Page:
anyway, i am very cautious of being overly paranoid, but i really do think that i would be happy if this were indeed a satisfactory result, but it is a fact that when i look into the mirror, i do feel like something is off, especially when i catch glimpses of myself talking/laughing. and it's not just about not being used to a new face.

again, as a disclaimer, i must say that i understand that my facial proportion has been drastically improved (as well as my facial asymmetry before the surgery), but my dissatisfactory / strange-looking upper tooth show is rather disappointing. among the issues i listed in the original post, this is almost what bothers me the most.

tdawg

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Re: Post double-jaw surgery concern: Upper jaw/lower jaw moved up too much?
« Reply #10 on: November 13, 2017, 12:23:27 PM »
I feel you brotha. I have the opposite issue. I still have slightly excessive tooth show and significant lip incompetence after my surgery. Personally I feel like for men its better to be in your situation than mine, but I see why it bothers you. Some things to keep in mind though are that they only impacted you 3mm and they moved you forward 1 mm so the effect is less than 3mm impaction. That isnt a huge movement and it looks like you had a slightly gummy smile before. I dont think its out of the realm of possibility that your muscles havent adapted to your new bone structure yet. Think about it, you were probably compensating for your slight VME with slightly extra contraction of your lips(probably without even realizing it since you didnt have a big interlabial gap). All of a sudden you wake up one day with that excess gone but your muscles are still conditioned to contract slightly. 4 months probably isnt enough time to unlearn a lifetime of a habit. With time your upper lip might relax a bit and get you to ideal incisor display. But you are doing the right thing in seeking a 2nd opinion. If you really want to know you should probably book a consult with Gunson. It will be about 500 dollars and a trip to California but he will give it to you straight.

kavan

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Re: Post double-jaw surgery concern: Upper jaw/lower jaw moved up too much?
« Reply #11 on: November 13, 2017, 01:32:50 PM »
hi kavan,

thanks for that. i see what you mean!

i guess my issue is, i feel like my upper tooth show is also not satisfactory. so i was wondering if the position of the lower jaw (and hence my excessive lower tooth show) is also related to the now higher position of my upper jaw?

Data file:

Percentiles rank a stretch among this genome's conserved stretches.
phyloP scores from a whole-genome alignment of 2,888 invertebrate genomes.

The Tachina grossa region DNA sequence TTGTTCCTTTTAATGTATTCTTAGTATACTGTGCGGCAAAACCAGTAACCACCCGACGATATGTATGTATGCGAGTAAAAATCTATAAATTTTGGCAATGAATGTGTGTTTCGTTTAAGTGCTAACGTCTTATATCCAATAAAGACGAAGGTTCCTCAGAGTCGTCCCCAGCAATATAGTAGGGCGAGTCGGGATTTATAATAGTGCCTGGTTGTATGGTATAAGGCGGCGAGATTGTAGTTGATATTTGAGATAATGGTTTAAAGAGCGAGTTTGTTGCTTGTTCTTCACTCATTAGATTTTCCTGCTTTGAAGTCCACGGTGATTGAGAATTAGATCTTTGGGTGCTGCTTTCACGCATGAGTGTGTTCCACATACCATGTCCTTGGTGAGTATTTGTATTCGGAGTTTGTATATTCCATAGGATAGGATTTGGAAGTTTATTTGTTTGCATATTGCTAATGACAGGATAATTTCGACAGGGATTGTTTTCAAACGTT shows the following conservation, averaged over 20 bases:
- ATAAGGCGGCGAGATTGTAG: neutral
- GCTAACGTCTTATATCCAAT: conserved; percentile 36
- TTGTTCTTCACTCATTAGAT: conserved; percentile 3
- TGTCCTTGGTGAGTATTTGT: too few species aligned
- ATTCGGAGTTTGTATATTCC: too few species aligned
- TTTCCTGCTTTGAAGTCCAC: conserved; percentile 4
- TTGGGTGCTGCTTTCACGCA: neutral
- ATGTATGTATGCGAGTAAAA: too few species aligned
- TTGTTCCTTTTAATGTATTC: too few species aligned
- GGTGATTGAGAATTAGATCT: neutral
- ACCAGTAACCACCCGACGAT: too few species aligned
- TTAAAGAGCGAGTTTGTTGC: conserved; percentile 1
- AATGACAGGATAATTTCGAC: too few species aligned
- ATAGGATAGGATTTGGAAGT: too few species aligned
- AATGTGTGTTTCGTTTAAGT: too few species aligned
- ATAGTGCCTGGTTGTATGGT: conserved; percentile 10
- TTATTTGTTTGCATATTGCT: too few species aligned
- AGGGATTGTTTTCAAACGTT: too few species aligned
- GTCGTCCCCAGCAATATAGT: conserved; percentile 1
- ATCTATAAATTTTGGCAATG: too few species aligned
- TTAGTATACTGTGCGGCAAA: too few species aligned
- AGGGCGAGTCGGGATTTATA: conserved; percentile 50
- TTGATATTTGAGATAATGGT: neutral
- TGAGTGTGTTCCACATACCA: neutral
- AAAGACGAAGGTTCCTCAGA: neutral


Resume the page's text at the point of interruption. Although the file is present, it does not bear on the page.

what i really wanna know is, when it comes to moving the upper jaw UPWARDS, is it always an aesthetic choice? in my case, my surgeon felt that i was showing too much teeth at rest, so he decided to move my jaw upwards. but as for the precise movement, i am wondering if he really needed to move it that much, or if it was simply bad judgement on his part. from my conversations/consultations with him, i understand that they go by the numbers. the idea is to move my facial proportions into what is deemed as average/normal.

but when i look around at people around me with so-called average/normal jaws, i do feel like i see a lot of examples of more satisfactory tooth show, with their smiles looking natural and their upper teeth showing almost fully. that's unlike what i am experiencing now - right now i have to strain quite a bit to show even half the height of my upper teeth.

i also liked my original tooth show, even if it was a little excessive. i would have wanted to reduce it, but not so drastically.

anyway, i am very cautious of being overly paranoid, but i really do think that i would be happy if this were indeed a satisfactory result, but it is a fact that when i look into the mirror, i do feel like something is off, especially when i catch glimpses of myself talking/laughing. and it's not just about not being used to a new face.

again, as a disclaimer, i must say that i understand that my facial proportion has been drastically improved (as well as my facial asymmetry before the surgery), but my dissatisfactory / strange-looking upper tooth show is rather disappointing. among the issues i listed in the original post, this is almost what bothers me the most.